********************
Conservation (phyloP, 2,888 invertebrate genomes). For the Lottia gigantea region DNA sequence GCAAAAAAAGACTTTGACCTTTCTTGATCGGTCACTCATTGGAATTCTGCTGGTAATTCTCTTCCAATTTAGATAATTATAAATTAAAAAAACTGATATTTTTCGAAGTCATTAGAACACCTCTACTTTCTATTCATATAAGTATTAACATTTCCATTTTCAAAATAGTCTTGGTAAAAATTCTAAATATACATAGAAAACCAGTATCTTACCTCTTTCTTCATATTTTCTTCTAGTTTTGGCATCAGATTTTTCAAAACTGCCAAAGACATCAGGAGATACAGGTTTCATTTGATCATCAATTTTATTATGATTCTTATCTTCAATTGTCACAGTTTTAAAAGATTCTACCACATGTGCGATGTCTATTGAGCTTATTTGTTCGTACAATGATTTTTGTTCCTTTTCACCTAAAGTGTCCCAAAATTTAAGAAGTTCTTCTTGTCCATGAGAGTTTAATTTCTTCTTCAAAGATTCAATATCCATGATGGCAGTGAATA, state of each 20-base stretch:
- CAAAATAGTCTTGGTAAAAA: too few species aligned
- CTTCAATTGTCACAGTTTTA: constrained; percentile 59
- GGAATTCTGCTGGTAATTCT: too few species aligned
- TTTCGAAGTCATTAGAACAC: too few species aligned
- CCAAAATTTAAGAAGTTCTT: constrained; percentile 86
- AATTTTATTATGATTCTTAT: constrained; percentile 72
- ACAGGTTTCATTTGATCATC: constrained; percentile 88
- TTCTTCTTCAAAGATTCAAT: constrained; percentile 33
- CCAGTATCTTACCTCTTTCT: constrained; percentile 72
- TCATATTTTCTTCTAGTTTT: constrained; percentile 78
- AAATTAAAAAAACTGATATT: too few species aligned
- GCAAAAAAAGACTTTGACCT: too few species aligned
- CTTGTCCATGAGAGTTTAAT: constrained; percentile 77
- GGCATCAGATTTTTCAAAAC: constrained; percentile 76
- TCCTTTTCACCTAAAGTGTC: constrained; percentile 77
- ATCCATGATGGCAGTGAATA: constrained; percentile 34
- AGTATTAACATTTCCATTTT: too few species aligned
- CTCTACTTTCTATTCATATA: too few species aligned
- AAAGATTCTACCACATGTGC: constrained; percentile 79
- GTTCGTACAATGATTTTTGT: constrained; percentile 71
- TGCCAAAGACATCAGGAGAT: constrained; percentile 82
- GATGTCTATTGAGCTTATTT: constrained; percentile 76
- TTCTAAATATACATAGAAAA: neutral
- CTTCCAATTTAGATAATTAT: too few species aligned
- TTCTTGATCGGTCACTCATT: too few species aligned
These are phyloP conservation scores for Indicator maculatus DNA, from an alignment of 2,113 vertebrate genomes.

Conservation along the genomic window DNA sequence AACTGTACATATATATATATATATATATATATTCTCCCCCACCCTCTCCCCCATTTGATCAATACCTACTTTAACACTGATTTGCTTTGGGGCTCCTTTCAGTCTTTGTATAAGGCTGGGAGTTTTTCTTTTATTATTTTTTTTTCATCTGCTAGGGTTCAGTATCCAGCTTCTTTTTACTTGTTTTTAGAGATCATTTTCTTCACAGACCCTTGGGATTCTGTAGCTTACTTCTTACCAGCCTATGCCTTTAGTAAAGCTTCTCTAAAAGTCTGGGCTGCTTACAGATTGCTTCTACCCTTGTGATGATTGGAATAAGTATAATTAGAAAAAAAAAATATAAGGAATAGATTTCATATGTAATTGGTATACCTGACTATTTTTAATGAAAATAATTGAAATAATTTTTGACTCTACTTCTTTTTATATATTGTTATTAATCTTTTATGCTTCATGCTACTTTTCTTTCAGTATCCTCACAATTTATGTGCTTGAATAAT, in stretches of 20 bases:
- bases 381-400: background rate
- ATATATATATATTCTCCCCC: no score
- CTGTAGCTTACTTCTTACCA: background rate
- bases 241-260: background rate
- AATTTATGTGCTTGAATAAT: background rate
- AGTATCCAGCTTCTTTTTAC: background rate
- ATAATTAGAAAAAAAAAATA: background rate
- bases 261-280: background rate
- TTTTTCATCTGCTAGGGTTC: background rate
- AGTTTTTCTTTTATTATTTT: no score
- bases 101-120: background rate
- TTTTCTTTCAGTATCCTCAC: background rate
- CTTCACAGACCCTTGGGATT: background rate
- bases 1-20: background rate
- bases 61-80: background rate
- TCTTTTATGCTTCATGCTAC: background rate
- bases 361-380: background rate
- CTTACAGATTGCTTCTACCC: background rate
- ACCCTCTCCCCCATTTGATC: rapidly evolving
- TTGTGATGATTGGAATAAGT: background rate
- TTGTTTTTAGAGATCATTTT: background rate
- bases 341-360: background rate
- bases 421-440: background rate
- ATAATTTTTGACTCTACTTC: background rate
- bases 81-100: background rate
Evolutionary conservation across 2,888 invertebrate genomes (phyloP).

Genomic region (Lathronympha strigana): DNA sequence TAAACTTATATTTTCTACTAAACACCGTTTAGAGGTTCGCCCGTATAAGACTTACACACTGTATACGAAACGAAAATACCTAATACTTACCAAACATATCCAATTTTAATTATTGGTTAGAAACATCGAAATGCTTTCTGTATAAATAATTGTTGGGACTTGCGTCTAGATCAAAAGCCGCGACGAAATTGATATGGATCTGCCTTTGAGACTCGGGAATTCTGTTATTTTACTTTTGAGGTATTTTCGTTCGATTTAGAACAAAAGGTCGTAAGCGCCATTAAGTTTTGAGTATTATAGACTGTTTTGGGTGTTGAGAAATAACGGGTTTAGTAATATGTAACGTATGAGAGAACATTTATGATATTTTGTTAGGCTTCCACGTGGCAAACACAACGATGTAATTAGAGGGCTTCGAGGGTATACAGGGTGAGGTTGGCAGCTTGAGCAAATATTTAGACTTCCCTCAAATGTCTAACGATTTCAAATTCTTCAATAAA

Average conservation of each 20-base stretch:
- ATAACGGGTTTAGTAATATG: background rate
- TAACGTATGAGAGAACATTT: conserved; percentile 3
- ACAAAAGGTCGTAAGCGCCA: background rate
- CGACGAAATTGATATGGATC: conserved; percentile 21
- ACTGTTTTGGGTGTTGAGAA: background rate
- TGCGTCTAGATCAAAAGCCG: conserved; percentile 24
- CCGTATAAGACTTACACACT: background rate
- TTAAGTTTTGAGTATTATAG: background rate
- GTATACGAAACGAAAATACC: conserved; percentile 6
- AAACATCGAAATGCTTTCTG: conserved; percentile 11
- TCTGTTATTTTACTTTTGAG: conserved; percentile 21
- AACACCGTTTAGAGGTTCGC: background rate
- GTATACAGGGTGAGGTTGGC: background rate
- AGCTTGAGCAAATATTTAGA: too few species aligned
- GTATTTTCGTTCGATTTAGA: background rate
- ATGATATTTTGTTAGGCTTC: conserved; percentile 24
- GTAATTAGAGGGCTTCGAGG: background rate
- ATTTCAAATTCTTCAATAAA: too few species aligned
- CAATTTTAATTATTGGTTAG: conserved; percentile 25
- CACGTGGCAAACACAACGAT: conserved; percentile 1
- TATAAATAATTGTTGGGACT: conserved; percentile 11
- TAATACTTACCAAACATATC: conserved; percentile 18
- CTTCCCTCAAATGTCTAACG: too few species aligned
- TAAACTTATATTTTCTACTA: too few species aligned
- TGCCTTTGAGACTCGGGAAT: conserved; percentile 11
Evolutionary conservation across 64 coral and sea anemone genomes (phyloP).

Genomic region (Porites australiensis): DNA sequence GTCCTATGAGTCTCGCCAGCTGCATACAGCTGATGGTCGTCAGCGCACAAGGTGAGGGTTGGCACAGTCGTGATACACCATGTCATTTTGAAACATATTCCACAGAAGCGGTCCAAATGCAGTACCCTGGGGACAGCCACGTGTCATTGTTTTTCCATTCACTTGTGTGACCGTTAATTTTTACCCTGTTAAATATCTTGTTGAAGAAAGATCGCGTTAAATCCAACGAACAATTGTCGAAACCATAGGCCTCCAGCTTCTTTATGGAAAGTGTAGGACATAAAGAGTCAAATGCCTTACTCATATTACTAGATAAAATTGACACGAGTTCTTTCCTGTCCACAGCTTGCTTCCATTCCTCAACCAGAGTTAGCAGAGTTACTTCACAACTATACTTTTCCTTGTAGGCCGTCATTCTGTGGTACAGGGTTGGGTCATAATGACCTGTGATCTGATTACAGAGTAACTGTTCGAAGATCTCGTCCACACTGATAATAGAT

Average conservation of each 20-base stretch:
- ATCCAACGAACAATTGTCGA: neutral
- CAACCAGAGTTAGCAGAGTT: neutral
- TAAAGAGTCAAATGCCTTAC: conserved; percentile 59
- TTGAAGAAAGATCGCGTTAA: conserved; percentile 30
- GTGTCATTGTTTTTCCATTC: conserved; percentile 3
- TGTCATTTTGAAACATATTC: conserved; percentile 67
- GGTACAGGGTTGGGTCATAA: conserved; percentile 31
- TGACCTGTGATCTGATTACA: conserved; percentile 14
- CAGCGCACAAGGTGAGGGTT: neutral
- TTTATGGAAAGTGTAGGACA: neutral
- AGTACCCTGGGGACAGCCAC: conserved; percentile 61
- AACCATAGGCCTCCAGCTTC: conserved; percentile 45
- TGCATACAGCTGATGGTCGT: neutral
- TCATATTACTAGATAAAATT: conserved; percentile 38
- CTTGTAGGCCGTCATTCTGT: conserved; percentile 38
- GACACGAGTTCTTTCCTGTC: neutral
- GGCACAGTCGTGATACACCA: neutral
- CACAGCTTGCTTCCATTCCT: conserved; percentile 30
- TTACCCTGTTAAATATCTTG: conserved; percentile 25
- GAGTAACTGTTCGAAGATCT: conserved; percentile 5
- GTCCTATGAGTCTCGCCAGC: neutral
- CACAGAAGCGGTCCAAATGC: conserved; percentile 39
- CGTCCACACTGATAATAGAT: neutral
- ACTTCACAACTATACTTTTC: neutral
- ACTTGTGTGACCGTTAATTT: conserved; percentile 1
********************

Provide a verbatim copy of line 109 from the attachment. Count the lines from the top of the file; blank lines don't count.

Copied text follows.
- ACTTGTGTGACCGTTAATTT: conserved; percentile 1